Directed by: Russell Mulcahy
Cast: Alec Baldwin (Lamont Cranston/The Shadow), Penelope Ann Miller (Margo Lane), Ian McKellen (Dr Reinhardt Lane), John Lone (Shiwan Khan)
Check out the talent behind the camera. Director: Russell Mulcahy, who gave us Highlander. Writer: David Koepp, who eight years later would turn Spider-Man into a movie phenomenon. That’s a promising pedigree. But The Shadow is hardly a true thoroughbred.
There’s a lot to like about this affable, lively movie: an engaging combination of chapterplay serials, pulp novels and Burton’s Batman. Mulcahy and Koepp appear to be aiming for a “Dark Knight in the 1930s” vibe. Batman’s psychoses are transposed into a man who was once a Genghis Khan-style butcher, now aiming to redeem himself as a New York superhero. The Shadow, created by Walter B Gibson, and originally the star of over 280 pulp novels in the ’30s and ’40s as well as gaining radio and cinema fame, could not only “see the evil in men’s hearts” but could cloud their minds, so that he was virtually invisible, save, of course, for his shadow.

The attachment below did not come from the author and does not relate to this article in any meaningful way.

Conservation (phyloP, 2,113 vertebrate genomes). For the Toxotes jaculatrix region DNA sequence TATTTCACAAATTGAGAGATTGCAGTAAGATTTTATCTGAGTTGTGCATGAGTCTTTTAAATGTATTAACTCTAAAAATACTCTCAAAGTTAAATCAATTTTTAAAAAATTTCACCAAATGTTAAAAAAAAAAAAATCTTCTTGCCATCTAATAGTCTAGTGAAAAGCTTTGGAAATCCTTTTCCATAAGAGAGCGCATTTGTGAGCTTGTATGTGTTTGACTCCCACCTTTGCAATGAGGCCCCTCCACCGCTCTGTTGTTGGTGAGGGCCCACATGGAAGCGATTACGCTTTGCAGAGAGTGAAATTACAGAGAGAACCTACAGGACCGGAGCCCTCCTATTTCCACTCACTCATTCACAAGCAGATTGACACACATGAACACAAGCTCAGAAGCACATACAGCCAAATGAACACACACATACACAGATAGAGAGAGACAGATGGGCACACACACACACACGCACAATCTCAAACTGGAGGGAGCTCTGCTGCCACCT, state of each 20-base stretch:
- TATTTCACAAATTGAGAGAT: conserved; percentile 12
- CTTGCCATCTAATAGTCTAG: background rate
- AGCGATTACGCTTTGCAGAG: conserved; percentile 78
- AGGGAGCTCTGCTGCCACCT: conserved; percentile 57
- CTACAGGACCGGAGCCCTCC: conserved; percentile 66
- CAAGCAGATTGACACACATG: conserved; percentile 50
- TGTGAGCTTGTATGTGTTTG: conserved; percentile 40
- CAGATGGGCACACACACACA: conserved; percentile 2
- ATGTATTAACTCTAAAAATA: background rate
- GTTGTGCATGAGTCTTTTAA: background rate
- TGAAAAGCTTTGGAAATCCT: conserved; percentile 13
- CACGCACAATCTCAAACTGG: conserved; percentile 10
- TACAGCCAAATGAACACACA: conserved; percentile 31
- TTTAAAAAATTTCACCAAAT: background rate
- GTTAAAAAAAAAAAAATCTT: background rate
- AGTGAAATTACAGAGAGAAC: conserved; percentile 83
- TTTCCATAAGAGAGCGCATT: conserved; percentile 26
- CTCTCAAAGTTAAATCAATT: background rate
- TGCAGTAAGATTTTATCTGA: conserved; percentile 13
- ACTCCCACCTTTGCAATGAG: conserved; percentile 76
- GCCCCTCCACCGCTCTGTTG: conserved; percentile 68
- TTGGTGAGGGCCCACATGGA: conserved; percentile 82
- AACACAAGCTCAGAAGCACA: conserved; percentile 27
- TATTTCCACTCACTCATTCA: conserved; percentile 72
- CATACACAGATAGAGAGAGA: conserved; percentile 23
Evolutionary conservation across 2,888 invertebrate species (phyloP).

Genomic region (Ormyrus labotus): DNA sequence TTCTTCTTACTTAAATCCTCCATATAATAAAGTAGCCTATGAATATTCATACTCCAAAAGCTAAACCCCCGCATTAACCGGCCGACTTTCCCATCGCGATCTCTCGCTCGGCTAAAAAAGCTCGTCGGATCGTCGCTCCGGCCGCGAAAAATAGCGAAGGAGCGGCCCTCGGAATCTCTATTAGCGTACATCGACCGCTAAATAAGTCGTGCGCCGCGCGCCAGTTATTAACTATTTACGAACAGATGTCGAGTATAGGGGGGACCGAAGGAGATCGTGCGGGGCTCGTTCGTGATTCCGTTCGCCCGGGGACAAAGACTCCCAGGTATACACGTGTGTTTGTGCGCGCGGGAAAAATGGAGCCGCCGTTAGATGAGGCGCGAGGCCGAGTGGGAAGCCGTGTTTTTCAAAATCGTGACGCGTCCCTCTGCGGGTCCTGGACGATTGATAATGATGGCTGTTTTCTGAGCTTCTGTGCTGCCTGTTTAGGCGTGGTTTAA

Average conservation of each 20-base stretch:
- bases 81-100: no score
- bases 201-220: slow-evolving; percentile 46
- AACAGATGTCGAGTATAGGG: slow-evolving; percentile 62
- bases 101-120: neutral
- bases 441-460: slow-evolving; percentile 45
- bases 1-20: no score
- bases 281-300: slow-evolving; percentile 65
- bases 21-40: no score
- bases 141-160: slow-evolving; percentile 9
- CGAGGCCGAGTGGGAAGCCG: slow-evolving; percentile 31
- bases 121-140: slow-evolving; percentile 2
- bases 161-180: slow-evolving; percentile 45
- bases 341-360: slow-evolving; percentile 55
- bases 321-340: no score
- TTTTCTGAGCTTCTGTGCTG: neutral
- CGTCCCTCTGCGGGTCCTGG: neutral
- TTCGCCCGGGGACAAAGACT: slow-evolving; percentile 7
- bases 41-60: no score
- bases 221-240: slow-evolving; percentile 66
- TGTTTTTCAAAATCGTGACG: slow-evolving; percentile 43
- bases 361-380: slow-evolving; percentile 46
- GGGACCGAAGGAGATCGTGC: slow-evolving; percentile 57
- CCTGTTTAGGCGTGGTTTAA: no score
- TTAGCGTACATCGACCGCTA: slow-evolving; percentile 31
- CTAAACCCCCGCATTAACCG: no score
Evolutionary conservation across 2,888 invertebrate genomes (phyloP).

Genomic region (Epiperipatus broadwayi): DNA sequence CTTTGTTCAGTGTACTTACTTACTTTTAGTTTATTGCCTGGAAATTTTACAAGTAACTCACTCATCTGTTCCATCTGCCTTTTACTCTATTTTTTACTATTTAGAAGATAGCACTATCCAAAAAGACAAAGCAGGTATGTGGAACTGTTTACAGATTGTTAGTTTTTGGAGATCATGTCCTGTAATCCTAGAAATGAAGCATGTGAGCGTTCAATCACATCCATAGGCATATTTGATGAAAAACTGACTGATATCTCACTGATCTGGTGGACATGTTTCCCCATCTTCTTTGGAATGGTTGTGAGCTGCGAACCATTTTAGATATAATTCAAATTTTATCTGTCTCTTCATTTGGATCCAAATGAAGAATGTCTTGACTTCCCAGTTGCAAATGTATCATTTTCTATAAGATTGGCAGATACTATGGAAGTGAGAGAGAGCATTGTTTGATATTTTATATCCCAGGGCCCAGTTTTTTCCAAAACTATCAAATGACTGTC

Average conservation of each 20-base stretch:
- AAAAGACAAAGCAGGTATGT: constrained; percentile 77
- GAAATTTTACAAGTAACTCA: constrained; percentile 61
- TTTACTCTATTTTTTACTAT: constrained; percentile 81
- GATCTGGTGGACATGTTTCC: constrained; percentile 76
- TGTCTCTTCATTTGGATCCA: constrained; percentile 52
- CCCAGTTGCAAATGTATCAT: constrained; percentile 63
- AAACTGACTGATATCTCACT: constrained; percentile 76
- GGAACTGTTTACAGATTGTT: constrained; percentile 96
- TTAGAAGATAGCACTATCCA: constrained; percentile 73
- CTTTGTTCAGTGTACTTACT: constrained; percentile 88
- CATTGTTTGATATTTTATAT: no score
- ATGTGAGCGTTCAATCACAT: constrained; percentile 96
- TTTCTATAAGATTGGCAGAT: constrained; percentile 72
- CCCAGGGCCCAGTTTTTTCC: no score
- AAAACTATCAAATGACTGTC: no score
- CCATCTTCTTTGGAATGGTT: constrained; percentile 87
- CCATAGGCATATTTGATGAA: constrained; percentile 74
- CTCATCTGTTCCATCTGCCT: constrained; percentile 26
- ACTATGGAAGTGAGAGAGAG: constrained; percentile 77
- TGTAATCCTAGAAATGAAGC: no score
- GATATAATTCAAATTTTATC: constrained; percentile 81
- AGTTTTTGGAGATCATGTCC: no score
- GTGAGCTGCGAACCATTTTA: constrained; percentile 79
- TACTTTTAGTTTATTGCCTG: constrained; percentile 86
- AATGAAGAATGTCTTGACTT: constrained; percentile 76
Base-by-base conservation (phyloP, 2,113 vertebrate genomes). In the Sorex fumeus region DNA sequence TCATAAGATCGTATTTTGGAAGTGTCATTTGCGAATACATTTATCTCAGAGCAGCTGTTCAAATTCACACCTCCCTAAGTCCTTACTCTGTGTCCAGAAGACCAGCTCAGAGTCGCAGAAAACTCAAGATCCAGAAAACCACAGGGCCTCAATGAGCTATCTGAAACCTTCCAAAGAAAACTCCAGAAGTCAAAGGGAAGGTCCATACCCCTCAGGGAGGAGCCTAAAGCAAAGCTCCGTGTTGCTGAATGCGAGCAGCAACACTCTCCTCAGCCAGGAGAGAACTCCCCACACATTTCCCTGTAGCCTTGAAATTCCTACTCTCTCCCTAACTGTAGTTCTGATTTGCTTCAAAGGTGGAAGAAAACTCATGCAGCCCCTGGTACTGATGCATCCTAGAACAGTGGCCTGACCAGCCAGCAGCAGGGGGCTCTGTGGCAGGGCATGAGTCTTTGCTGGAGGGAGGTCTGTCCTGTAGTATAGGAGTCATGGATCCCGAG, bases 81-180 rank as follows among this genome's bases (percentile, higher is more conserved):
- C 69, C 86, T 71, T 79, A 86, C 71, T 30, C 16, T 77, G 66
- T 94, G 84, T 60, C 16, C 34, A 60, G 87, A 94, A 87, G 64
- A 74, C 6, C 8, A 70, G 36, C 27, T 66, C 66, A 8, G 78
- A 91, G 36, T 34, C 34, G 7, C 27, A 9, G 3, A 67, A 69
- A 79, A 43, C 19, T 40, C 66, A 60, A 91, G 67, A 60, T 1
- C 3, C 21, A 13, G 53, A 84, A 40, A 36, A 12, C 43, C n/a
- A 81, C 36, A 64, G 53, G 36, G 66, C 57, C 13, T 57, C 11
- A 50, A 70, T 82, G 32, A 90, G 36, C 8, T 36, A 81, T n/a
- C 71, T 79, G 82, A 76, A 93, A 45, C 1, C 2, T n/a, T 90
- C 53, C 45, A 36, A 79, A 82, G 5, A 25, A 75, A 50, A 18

New York here is represented by matte paintings, miniatures and stylised sets that bring to mind Dick Tracy, only less cartoony and more mythical. Mulcahy, a graduate of pop videos, uses MTV trickery sparingly but effectively. Expressionist shadows loom large, and this is perhaps no great surprise considering the subject matter. But Mulcahy cleverly turns such moments into a visual signature for the film, creating a supporting cast of silhouettes and spectral images. The various fight scenes featuring the invisible crusader are amusingly ingenious, even if some of the effects are a bit hokey.
But there are problems. Alec Baldwin is startlingly uncharismatic, sleepwalking through his lead role while John Lone as chief villain Shiwan Kahn has all the presence of plankton. The dialogue does them no favours either – it’s rarely more than functional. Everything seems small scale and underdeveloped, as if the studio only really wanted Bats-ploitation flick. The Shadow avoids being that, but only just.